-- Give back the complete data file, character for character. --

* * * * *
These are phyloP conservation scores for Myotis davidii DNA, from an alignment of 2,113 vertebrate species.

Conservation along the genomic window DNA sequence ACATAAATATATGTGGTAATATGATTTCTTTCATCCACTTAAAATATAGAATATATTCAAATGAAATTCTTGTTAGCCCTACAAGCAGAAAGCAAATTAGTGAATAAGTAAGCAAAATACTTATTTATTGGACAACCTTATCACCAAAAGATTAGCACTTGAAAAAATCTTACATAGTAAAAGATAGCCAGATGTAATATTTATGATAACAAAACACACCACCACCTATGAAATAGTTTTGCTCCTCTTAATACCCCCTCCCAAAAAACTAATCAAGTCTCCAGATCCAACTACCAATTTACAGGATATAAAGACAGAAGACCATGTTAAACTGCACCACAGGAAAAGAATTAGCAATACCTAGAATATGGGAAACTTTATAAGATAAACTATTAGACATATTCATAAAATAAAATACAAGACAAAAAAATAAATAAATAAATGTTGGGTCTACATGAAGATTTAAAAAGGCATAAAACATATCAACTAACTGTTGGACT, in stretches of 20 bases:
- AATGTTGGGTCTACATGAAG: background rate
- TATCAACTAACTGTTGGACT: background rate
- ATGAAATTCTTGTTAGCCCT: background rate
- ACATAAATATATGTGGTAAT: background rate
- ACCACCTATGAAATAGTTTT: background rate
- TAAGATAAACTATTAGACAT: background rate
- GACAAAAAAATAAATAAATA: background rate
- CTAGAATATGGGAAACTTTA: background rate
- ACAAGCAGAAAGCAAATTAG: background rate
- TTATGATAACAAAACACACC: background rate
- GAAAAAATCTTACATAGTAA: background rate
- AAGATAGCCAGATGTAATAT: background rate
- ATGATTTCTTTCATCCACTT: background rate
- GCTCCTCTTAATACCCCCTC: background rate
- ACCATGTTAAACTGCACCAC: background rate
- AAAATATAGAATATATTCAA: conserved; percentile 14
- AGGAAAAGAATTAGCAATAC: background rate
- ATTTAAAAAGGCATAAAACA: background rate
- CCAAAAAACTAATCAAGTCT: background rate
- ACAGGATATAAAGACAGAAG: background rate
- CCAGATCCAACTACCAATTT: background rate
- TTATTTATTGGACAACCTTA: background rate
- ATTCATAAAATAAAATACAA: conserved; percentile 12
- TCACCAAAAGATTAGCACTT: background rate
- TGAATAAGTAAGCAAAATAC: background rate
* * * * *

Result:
These are phyloP conservation scores for Myotis davidii DNA, from an alignment of 2,113 vertebrate species.

Conservation along the genomic window DNA sequence ACATAAATATATGTGGTAATATGATTTCTTTCATCCACTTAAAATATAGAATATATTCAAATGAAATTCTTGTTAGCCCTACAAGCAGAAAGCAAATTAGTGAATAAGTAAGCAAAATACTTATTTATTGGACAACCTTATCACCAAAAGATTAGCACTTGAAAAAATCTTACATAGTAAAAGATAGCCAGATGTAATATTTATGATAACAAAACACACCACCACCTATGAAATAGTTTTGCTCCTCTTAATACCCCCTCCCAAAAAACTAATCAAGTCTCCAGATCCAACTACCAATTTACAGGATATAAAGACAGAAGACCATGTTAAACTGCACCACAGGAAAAGAATTAGCAATACCTAGAATATGGGAAACTTTATAAGATAAACTATTAGACATATTCATAAAATAAAATACAAGACAAAAAAATAAATAAATAAATGTTGGGTCTACATGAAGATTTAAAAAGGCATAAAACATATCAACTAACTGTTGGACT, in stretches of 20 bases:
- AATGTTGGGTCTACATGAAG: background rate
- TATCAACTAACTGTTGGACT: background rate
- ATGAAATTCTTGTTAGCCCT: background rate
- ACATAAATATATGTGGTAAT: background rate
- ACCACCTATGAAATAGTTTT: background rate
- TAAGATAAACTATTAGACAT: background rate
- GACAAAAAAATAAATAAATA: background rate
- CTAGAATATGGGAAACTTTA: background rate
- ACAAGCAGAAAGCAAATTAG: background rate
- TTATGATAACAAAACACACC: background rate
- GAAAAAATCTTACATAGTAA: background rate
- AAGATAGCCAGATGTAATAT: background rate
- ATGATTTCTTTCATCCACTT: background rate
- GCTCCTCTTAATACCCCCTC: background rate
- ACCATGTTAAACTGCACCAC: background rate
- AAAATATAGAATATATTCAA: conserved; percentile 14
- AGGAAAAGAATTAGCAATAC: background rate
- ATTTAAAAAGGCATAAAACA: background rate
- CCAAAAAACTAATCAAGTCT: background rate
- ACAGGATATAAAGACAGAAG: background rate
- CCAGATCCAACTACCAATTT: background rate
- TTATTTATTGGACAACCTTA: background rate
- ATTCATAAAATAAAATACAA: conserved; percentile 12
- TCACCAAAAGATTAGCACTT: background rate
- TGAATAAGTAAGCAAAATAC: background rate